There have been a handful of exceptions, however.

In 1971, Garland Grant, a member of the Black Panthers, hijacked a flight from Milwaukee to Washington DC and demanded to be taken to Algeria, a Soviet-style military dictatorship and a client of Moscow’s. But the plane didn’t have enough fuel, so he said “Take me to Havana” instead.

He was arrested on arrival for air piracy and thrown into prison. Guards beat him mercilessly and he lost an eye. 

Grant would never have gone there had he known he’d be sent directly to jail, nor would he have gone if he had the first clue what the place is really like. He swallowed all the bullshit about the island being a worker’s paradise and was shocked to discover, when the authorities let him out, that he’d been released from one prison only to discover the entire country is a prison.

“I just want to get back to the United States,” he told a reporter in downtown Havana. “I’m living like a dog in Cuba. There are more racism problems here than in the worst parts of Mississippi. I’ve been in the place six years and I’m out of my mind. Believe me, I’m all for the United States now. I’d even wear a Nixon button.” He did finally return home and spent more time in prison. He lives now as a chastened free man in Wisconsin and will not speak to the media.


Armando Valladares is convinced that Fidel Castro’s hatred of the United States partly explains his longevity.

“The old dictator’s proximity to the U.S.,” he wrote in his book, Against All Hope: A Memoir of Life in Castro’s Gulag, “and his confrontational attitude have given him undeserved support from the press, governments, politicians, and intellectuals of this hemisphere. I believe that if Castro had established his dictatorship in Africa or Asia, far from the U.S., he would have disappeared years ago.”

Cuba wouldn’t even need to be located in Asia or Africa for Castro to have disappeared years ago. It’s entirely possible that if the country’s geography were different—if it had a land border with another nation, or if it weren’t so near the United States, that the regime could have been dispensed with already. Surely it would be history if it were located in Europe alongside so many now-formerly communist countries, none of which long outlasted the fall of the Wall, not even Enver Hoxha’s in Albania, which was considerably nastier than Castro’s.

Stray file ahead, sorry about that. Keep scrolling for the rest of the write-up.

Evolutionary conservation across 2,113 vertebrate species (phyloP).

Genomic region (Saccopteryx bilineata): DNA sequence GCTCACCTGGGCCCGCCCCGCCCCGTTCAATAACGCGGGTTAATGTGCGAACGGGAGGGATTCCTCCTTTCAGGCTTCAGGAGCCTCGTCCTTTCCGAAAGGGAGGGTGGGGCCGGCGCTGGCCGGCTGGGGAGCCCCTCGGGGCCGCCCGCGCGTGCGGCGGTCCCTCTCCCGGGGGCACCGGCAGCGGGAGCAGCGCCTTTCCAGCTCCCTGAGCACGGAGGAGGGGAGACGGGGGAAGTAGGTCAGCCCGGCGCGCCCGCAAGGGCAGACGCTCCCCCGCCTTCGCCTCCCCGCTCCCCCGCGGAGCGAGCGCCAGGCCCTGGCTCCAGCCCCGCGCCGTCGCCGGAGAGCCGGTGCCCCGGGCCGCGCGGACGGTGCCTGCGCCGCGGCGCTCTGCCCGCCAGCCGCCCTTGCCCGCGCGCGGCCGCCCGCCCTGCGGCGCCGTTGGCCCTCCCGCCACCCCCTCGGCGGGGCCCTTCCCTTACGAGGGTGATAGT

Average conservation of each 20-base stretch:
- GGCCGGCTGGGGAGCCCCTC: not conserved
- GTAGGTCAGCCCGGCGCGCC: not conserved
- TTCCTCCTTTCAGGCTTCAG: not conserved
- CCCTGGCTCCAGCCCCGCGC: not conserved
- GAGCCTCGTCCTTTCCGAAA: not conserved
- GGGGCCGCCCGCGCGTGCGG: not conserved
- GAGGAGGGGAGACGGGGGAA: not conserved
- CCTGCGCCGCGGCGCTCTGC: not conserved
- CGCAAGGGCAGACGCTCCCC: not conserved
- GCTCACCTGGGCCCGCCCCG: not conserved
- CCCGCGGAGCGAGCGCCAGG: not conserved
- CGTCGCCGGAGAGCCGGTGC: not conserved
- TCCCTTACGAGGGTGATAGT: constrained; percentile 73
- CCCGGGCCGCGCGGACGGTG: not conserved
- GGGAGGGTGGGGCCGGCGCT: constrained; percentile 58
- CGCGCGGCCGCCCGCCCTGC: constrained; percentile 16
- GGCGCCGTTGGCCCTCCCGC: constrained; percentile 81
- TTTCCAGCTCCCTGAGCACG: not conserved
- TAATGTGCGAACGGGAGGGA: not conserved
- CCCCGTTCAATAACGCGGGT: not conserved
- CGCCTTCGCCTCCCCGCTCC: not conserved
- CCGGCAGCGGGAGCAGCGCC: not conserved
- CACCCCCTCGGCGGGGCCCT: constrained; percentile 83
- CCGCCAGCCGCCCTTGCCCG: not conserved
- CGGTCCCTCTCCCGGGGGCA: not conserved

Yet the regime shambles on, zombie-like, and things aren’t likely to get much better any time soon if the government has its way.

I visited Cuba on a tourist visa and couldn’t book interviews with officials, but I managed to speak to one anyway. His name is Carlos Alzugaray Treto. He is a former ambassador and now a professor, and he gave a lecture at my hotel.

I put him under surveillance. Why not? His government puts everyone else under surveillance, including foreigners, so he has no right to complain. It was easy. All I had to do was clandestinely press “record” on my iPhone.

He was speaking in public, so he wasn’t strictly under surveillance I guess, but he had no idea I’m a journalist or that I intended to quote him. And not content to just passively sit there in the audience, I repeatedly pressed him as though I were formally interviewing him. It was my only chance to ask hard questions while I was in Cuba. He was a good sport about it, too, so I felt a little bit dirty for recording him without his knowledge and without telling him I’m a journalist. So I contacted him when I got home, told him what I had done, and asked for permission to quote him. He said fine. So here we are.

His lecture was about relations between the Cuban and American governments. He also spoke about relations between the Cuban government and its people, and what he said at first even sounded encouraging.

“We are in the middle of a reform process in Cuba,” he said. “We need to change the minds of people and the way they have been accustomed over the last fifty years to deal with their problems. The government is saying we have to change, to open up to a more market-oriented economy, and we have to decentralize. We have to open public spaces for debate. We’ve been working on this for the last ten years.

“I wouldn’t say everyone here supports the government,” he continued, “but many people do support the government and are happy with the government and think the government should stay. Yesterday I met with a bunch of university kids who saw a documentary called Offline, about the fact that there is no Internet in Cuba. They were complaining about it. These things are happening. The Cuban leaders are not stupid. They know what they’re dealing with.”